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Johnston, 1842

Species Overview

Halisarca dujardini Johnston (1842) forms greyish-or ochre-yellow slippery-slimy sheets or cushions, under rocks, in empty shells and on brown algae. There are no spicules or other skeletal structures (microscopic examination necessary). It differs from the equally spicule-less Oscarella rubra in lacking surface lobules: the surface is smooth and even. Unlike Oscarella, it has a firm and elastic consistency. It is common along most coasts of Western Europe.

Taxonomic Description

Colour: Ochraceous yellow, greyish, yellowish or creamy fawn.
Shape, size, surface and consistency: Slimy sheets up to 4 x 5 cm, or slimy cushions generally surmounted by a short, narrow oscular chimney. Surface slippery, smooth, composed of a distinct cuticle. Mottled with pale spots or pores where the sponge is expanded. Oscules are sparsely distributed, frequently at the ends of short, cylindrical chimneys. Normally 1-2 mm wide. Consistency fairly firm and elastic. The oscular chimneys can close up, and the pores become indistinct.
Spicules: None.
Skeleton: No spicules of any kind are present. Sections of the sponge sometimes reveal the presence of a network of fibrils in the soft matrix, helping to strengthen it. Sections cleared in clove oil reveal that the choanocyte chambers are elongated (up to 60-125 µm long and about 25 µm wide) and sometimes are branching; typically they radiate from exhalant canals which form the centre of aquiferous stars, but during the reproductive period the aquiferous system tends to become disorganized to the extent that choanocyte chambers remain only in the peripheral regions of the sponge.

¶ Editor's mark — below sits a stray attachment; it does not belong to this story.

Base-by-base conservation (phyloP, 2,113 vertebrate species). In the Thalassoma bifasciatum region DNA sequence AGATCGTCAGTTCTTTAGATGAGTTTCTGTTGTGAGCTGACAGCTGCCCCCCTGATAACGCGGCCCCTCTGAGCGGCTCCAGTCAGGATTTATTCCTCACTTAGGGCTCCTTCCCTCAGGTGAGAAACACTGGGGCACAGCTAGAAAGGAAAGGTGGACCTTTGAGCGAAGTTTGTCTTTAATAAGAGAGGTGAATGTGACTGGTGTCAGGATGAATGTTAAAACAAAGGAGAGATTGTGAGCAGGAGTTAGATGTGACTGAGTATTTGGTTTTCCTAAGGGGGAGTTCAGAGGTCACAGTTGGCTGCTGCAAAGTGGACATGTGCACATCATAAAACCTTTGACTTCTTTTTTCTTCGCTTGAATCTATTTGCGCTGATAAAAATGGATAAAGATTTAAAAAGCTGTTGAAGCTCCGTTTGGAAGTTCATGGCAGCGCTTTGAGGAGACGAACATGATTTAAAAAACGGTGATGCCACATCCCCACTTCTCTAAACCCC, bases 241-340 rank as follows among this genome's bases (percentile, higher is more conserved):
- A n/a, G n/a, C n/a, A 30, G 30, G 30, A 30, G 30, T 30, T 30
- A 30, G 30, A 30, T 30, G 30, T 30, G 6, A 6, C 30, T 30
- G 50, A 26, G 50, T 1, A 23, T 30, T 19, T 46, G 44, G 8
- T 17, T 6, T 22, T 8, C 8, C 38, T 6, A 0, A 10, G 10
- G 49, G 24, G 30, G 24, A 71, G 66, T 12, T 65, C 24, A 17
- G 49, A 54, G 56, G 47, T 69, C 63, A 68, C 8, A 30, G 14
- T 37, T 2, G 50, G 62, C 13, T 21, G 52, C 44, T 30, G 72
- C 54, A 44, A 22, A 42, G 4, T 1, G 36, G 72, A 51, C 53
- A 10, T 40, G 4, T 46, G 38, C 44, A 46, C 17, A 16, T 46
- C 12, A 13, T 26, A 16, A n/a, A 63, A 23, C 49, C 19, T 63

Reproduction: May to September.
Ecology: On small stones, in the empty shells of lamellibranchs, on the carapace of crabs (e.g Inachus, Macropodia) at the base of gorgonians, from 0-50 m depth or more (80 m: Lévi; 300 m: Arndt). At low water spring tide levels on the shore it occurs under overhangs, in fissures aud on holdfasts of Laminaria. At mean tide levels it is found under stones and boulders. In rock pools it may occur on Fucus serratus and Ascophyllum nodosum, but possibly a different species is involved here (see below).
Distribution: Atlantic coasts of Europe; Greenland, Mediterranean.
Etymology: Named after the French biologist Dujardin, who was the first to describe this sponge (as Halisarca).
Type specimen information: No data.


Superficially these thin slimy sheets, greyish brown in colour, can be confused with Hymedesmia coriacea but the absence of spicules distinguishes Halisarca from it. It can also be easily distinguished from the other spicule-less slime sponge, Oscarella rubra, by the presence of a superficial cuticle, the absence of small lobules on the surface and the presence of elongated, not spherical, choanocyte chambers.
Two other species of Halisarca were described from Bretagne by Topsent (1893), H. sputum and Lévi (1956: 87), Halisarca metschnikowi. Since their discovery, they have not been positively identified or redescribed other than by Lévi, and although Lévi is an authority on sponges, the distinctness of metschnikowi from dujardini needs further corroboration. The two can apparently only be distinguisbed by minute details of gametogenesis and larval development, the value for species discrimination of which is untested.
Halisarca rubra Hanitsch (1895) is an Oscarella.
Sources: Arndt, 1935; Lévi, 1956; Ackers et al., 1985, 1992 (W. Clifford Jones, S.M. Stone, D. Moss, B.E. Picton).

Halisarca dujardini